Q: What are the risk factors? A: For the pathological version, one of the most common pathologies here in the U.S. is mitral valve prolapse. Aging. Bacterial infection of the valves. Some autoimmune diseases. For the second type, the functional type, is usually a result of debilitation of the heart due to heart failure.

IN GOOD HEALTH – CNY’s Healthcare Newspaper • January 2016

Q: Do valve leaks tend to be genetic in origin? A: There are two types of leaky mitral valves. The first type has to do with the abnormality or pathology of the valve. The second type has less to do with the valve than the enlargement of the valve's orifice. As of now, the MitralClip is only indicated for the first type. There are studies being done now on using it to treat the second type. Neither of them are congenital. They are acquired during life.

Q: Do you see further possible applications of this technology down the road? A: As I said, we're waiting on the results of the clinical trials for functional valve leaks. That would be a huge improvement, because those patients usually have a very weak heart muscle and tend not to be good candidates for surgery anyway. Another possible use being looked at is for other types of valve regurgitation. Q: What do you think medical students can do to prepare them-

The MitraClip next to a penny. It's made of a metal alloy called cobalt chromium that has a polyester fabric covering, which promotes tissue growth so that it will eventually become part of the lining of the heart.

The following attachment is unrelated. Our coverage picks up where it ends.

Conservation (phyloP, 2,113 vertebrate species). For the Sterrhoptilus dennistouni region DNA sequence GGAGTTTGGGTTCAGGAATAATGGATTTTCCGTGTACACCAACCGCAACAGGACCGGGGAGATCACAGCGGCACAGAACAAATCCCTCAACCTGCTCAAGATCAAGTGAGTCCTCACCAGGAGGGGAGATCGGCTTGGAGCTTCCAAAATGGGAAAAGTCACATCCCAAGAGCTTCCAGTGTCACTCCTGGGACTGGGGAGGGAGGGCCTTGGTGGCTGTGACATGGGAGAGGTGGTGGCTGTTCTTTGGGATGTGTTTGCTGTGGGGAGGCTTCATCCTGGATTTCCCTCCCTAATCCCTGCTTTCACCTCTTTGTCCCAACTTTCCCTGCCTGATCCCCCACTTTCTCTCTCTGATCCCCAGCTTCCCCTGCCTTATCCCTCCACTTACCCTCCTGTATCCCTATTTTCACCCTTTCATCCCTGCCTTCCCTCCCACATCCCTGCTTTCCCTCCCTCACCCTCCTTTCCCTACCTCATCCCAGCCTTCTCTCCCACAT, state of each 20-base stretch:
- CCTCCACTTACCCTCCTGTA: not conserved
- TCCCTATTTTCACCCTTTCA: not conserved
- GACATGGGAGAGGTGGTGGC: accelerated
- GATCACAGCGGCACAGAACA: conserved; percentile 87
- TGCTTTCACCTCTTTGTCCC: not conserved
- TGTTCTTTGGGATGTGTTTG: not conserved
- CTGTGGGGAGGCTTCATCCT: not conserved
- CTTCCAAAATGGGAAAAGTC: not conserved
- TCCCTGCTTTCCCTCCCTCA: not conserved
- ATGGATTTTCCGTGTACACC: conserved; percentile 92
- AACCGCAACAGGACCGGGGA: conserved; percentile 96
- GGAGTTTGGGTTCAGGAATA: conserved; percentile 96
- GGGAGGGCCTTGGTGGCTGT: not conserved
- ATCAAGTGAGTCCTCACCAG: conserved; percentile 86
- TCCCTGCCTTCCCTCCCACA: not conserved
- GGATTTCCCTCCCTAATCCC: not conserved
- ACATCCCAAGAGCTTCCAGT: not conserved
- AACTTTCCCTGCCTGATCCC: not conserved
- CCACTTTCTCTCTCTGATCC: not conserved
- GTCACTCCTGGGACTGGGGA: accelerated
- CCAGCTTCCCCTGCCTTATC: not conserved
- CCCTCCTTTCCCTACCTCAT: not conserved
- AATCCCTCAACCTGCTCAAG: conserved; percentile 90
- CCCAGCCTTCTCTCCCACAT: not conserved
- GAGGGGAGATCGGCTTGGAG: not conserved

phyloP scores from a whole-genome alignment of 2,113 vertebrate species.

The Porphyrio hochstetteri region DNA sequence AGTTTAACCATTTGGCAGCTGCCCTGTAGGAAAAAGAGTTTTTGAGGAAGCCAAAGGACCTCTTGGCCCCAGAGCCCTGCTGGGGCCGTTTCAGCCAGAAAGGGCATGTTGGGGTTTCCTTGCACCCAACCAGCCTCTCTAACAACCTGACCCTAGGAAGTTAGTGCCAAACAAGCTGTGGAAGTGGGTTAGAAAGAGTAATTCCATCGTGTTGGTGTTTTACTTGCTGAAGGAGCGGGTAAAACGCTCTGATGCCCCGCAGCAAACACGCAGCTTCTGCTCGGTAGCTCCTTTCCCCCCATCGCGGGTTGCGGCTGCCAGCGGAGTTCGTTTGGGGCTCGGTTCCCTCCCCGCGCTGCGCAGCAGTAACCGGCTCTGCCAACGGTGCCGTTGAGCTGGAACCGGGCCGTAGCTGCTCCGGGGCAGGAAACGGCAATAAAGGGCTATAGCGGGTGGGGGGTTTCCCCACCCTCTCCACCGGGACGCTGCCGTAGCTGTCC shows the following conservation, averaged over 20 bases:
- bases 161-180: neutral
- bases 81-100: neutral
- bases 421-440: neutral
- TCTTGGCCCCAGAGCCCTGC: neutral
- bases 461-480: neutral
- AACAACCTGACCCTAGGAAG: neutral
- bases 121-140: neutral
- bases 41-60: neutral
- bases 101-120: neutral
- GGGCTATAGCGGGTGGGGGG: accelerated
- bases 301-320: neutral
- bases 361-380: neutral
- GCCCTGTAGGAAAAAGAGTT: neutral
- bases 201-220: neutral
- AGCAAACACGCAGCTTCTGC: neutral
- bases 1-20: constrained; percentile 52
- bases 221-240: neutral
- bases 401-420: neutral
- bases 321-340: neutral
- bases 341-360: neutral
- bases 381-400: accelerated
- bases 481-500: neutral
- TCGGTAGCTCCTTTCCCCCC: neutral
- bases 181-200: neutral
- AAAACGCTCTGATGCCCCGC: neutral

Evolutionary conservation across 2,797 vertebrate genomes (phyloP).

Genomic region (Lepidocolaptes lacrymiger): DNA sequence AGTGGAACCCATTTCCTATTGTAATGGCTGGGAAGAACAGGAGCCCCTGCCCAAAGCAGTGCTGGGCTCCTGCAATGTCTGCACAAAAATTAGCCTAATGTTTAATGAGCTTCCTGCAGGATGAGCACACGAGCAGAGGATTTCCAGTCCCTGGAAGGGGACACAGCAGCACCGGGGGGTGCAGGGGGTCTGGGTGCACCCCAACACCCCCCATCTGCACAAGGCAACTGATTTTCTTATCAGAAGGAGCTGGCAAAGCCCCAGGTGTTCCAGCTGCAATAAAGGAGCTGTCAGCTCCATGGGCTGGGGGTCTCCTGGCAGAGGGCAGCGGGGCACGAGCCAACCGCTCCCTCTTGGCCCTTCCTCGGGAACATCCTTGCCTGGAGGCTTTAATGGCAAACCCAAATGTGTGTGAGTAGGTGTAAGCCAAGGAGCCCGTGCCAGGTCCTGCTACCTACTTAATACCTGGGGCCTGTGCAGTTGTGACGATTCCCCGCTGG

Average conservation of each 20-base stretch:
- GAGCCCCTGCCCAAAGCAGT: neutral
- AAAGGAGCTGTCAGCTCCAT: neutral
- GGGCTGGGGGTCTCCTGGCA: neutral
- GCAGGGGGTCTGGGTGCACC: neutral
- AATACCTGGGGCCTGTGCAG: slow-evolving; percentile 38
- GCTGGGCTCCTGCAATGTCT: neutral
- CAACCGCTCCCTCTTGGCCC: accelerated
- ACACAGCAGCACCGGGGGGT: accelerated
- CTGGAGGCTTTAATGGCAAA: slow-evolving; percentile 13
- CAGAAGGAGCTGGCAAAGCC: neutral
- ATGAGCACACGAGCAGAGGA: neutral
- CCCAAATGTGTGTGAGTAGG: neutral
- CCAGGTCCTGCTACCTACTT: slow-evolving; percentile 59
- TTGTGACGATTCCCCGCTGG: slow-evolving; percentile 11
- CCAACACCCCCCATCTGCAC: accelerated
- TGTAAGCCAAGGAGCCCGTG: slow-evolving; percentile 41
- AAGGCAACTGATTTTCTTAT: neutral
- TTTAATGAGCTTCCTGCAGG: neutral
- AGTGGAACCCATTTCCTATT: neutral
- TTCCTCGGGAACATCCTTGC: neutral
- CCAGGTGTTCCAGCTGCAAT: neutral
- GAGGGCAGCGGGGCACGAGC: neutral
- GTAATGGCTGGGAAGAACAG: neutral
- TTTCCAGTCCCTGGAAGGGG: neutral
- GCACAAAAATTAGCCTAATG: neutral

selves to deal with a surgical landscape that includes a lot of rapidly evolving technologies? A: The MitralClip falls under a category that is exploding these days. It's called structural heart disease, which we are promoting a lot at St. Joe's as part of an effort to become a center for treating it. Anybody who is going to be interested in cardiology has to be familiar with all of these procedures because they're evolving very rapidly. In 2012, we introduced the TAVR valve replacement and three years later we're on the third generation of the device, which is totally unheard of. So a resident or even a physician needs to be familiar with the technology or at least know when to refer a patient for a procedure using the technology. There are meetings and seminars that help. Q: What can smaller cities like Syracuse do to stay on the cutting edge? A: It depends on the mindset of the institution. We're lucky because St. Joe's is very proactive about cardiology. St. Joe's is actually the place where the first angioplasty took place. We also serve a large region that draws patients from Canada down to Binghamton, which helps us function as a center of excellence. We've maintained good outcomes and metrics, which has allowed us to earn the trust of patients. Q: I understand you were a professional soccer player at one time. A: I was. I was a member of the Egyptian national under-17 team. I left when I went to medical school. Maybe I should have made another decision? (laughs)

Lifelines

Name: Ayman Iskander, M.D. Position: Attending physician, St. Joseph’s Medical Center; assistant professor of medicine, SUNY Upstate Medical University; interventional cardiologist, endovascular specialist and structural heart disease specialist with SJH Cardiology Associates. Hometown: Cairo, Egypt Education: Ain-Shams University, School of Medicine (Cairo), Lahey Clinic Medical Center, Burlington, Vt. Affiliations: St. Joseph’s Medical Center Organizations: American College of Cardiology, Family: Married, three children Hobbies: Former professional soccer player (Egypt), scuba diving, wood working